Energy Cast is a regular podcast featuring some of the top experts across all links in the industry chain. Those include coal, nuclear, efficiency, renewables, oil and gas, as well as top government researchers. Longtime project manager Jay Dauenhauer created it and has been hosting Energy Cast for several years.
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When you include transportation fuels, fossil fuels make up approximately 80% of U.S energy usage. However, to hear many people tell it, days are numbered for coal, oil, and natural gas.
That may not be entirely accurate, and according to the Department of Energy’s Office of Fossil Energy, these fossil fuels could play an important role in a near-zero carbon future.
Steven Winberg, my guest and Asst. Secretary for Fossil Energy, got his start as an engineer working on coal-fired boilers. He says coal’s future, especially in the U.S., will focus on three categories:
- Coal FIRST (Flexible, Innovative, Resilient, Small, Transformative)—An initiative to make coal-fired units smaller and more flexible. In the future, coal fired units may be backing up more renewables as wind and solar play a larger role in the mix.
- Coal for products—Using coal for its “carbon value” rather than it’s heating value. Products could include graphene, 3D printing materials, and alternatives to lumber.
- Hydrogen production—H2 produced from coal or natural gas (“blue hydrogen”) is more cost-effective than the renewable variety (“green hydrogen”). Combined with carbon capture utilization and storage (CCUS), this blue H2 could be carbon neutral.
Steve believes the United States can help lower global emission through technologies like Coal FIRST, as well as high-grade coal from the western united states.
“The reality is this,” he says, “With the high-quality coal that the U.S. has, if we export that coal, we will be displacing lower-quality coal from other countries. The net benefit is there will be lower CO2 emissions.”
I also asked him about the role the Department is playing with CCUS, and how might the U.S. speed up its adoption. Steve says carbon capture is 75% of CCUS’ cost. They are trying to cut those costs in half, to about $30/ton capture cost.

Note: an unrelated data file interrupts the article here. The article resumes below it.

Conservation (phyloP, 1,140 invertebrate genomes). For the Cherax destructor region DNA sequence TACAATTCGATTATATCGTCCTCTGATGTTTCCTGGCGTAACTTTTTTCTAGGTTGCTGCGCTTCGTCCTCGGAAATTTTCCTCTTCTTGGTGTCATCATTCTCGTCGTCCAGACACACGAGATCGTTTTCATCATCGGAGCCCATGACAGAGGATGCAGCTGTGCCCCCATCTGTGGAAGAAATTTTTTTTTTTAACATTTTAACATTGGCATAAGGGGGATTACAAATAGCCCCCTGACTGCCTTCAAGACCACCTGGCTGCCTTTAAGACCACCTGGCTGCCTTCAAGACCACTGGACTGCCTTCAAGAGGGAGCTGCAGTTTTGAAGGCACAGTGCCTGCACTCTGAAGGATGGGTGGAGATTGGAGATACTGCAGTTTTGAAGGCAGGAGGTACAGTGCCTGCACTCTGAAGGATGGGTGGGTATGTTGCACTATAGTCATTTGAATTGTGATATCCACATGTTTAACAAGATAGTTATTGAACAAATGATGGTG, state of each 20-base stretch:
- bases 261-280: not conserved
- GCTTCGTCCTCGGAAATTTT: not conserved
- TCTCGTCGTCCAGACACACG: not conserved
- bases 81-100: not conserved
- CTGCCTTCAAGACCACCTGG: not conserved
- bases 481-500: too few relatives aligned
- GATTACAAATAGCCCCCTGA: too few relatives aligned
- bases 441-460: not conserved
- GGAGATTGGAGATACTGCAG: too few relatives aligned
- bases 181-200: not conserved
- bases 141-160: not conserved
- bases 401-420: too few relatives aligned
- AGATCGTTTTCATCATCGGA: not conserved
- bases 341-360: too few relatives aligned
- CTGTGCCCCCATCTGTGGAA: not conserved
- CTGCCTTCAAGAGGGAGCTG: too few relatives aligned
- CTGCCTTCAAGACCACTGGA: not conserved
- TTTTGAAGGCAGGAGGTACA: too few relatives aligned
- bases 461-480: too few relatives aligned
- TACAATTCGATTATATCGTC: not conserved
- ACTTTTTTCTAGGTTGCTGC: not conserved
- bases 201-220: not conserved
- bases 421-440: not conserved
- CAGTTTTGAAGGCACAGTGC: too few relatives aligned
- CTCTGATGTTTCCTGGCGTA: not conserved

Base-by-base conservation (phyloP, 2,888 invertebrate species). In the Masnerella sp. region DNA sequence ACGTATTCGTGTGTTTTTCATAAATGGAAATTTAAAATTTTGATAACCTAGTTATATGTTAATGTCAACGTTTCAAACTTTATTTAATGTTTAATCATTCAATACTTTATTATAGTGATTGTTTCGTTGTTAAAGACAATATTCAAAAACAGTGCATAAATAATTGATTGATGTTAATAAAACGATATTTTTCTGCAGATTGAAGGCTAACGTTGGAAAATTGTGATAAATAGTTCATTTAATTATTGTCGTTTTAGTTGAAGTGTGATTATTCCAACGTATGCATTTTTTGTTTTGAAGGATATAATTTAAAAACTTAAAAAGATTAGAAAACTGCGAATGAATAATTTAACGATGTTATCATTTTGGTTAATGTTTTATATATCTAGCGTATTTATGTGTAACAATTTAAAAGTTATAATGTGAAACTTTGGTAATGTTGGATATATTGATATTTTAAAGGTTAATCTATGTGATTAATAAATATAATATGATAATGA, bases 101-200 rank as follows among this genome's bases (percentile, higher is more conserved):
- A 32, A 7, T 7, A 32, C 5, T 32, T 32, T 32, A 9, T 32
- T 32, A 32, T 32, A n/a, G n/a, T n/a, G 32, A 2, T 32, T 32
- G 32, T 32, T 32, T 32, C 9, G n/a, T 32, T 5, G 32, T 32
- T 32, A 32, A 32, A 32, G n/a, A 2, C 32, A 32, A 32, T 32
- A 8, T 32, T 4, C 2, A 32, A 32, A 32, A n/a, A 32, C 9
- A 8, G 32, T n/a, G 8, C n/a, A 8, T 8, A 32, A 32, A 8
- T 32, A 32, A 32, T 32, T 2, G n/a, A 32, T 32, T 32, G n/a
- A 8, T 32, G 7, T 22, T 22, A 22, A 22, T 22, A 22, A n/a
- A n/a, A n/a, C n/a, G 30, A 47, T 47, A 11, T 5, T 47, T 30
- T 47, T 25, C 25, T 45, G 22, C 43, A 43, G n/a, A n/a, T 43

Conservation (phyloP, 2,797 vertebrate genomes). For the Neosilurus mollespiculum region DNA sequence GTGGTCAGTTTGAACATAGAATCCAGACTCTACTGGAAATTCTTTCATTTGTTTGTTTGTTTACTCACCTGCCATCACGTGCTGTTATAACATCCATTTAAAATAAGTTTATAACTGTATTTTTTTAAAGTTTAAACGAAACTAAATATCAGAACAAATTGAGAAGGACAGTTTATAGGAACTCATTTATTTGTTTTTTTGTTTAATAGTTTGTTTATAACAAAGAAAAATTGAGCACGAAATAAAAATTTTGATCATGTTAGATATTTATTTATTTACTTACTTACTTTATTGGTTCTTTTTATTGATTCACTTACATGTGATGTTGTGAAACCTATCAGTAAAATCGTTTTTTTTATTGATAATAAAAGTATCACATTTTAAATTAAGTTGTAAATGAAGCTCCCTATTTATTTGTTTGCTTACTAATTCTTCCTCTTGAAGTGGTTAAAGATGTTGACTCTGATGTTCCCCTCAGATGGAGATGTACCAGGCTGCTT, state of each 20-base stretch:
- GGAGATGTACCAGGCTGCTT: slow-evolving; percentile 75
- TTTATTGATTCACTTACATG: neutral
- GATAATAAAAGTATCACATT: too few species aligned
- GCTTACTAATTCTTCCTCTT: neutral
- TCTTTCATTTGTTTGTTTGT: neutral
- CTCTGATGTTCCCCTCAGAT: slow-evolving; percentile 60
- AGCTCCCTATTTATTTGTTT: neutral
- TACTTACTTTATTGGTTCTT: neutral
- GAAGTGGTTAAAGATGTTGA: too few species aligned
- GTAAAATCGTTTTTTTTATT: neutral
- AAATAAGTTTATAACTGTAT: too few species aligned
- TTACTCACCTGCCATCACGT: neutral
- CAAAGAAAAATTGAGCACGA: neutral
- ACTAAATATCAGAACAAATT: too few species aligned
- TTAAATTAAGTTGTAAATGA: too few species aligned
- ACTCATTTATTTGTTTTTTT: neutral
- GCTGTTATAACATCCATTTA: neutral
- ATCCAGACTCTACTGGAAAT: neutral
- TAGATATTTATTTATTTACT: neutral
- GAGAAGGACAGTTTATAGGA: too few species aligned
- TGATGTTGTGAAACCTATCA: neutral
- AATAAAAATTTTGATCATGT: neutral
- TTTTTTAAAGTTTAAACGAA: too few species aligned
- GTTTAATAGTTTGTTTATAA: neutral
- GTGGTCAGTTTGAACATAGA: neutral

“When I got to this job,” he says, “One of the first things that I asked us to get moving on was reducing the cost of carbon capture.”
In fact, Steve believes that enhanced oil recovery, reduced capture costs, and recent 45Q tax incentives can make CCUS attractive without a punitive tax on carbon emissions. “That starts to make economic sense,” he says.
In addition to carbon capture from coal, the Office of Fossil Energy is nearly equally focused on natural gas CO2 capture. They are also exploring capture from industrial gases and direct-air capture (DAC).
DAC could be especially effective for enhanced oil recovery in remote areas like oilfields. “We can install those DAC facilities right on top of the oilfield and then we don’t have to build pipelines,” says Steve.
I also asked Sec. Winberg about recent fluctuations in oil prices, especially following the COVID-19 outbreak. He blames an “almost unprecedented demand destruction,” yet adds oil markets have been resilient despite this disruption.
“I think we’re seeing volatility in oil—mostly low prices—because there are a lot of producers out there. That is one of the beautiful things about the unconventional oil and gas plays.” He adds that the shale revolution has led to many smaller producers entering the market.
Much like we discussed in my episode with the American Petroleum Institute, Steve also pointed to the benefits of the Strategic Petroleum Reserve (SPR). Steve says Congress declined to authorize fuel purchases in March 2020. However, the SPR agreed to store oil from small producers in April, less a small percentage of oil to remain as a “rent or lease payment.”
“I don’t think there’s much else that the U.S. government does that would give a return to the taxpayers like that,” says Steve.
What about an eventual Strategic Petroleum Reserve for Hydrogen? Steve says while he believes hydrogen production will be more distributed than oil & gas production, he says, “Maybe it would be more distributed. Wouldn’t just be two facilities in Louisiana, and two in Texas [like the SPR].”
As someone who once worked on an integrated Natural Gas Vehicle program, he believes hydrogen could see an easier path to adoption.
“With hydrogen, if the driver is significant CO2 emissions reductions, I could see hydrogen moving forward,” he says, “Maybe with an easier path than NGVs or even electric vehicles.” (This podcast originally aired in August 2020.)
Dauenhauer himself was previously executive director of the Clean Coal Technology Association in Texas. He also has worked as project director in power generation and transmission as well as a media analyst for TXU Energy prior to the $45 billion leveraged buyout of that company in 2007. A Louisiana native and proud graduate of Louisiana State University, his career began as a TV news producer before transitioning into the energy sector. Back behind the mic, Dauenhauer hopes to bring his experience working across several energy sectors to you in a program designed to be accessible to both the public and industry insiders. Dauenhauer also is a member of the POWERGEN International and DISTRIBUTECH International advisory committees. Clarion Energy is the parent company of Power Engineering, POWERGEN, DISTRIBUTECH.
Energy Cast Podcast is hosted biweekly by Jay Dauenhauer. Learn more about the podcast here.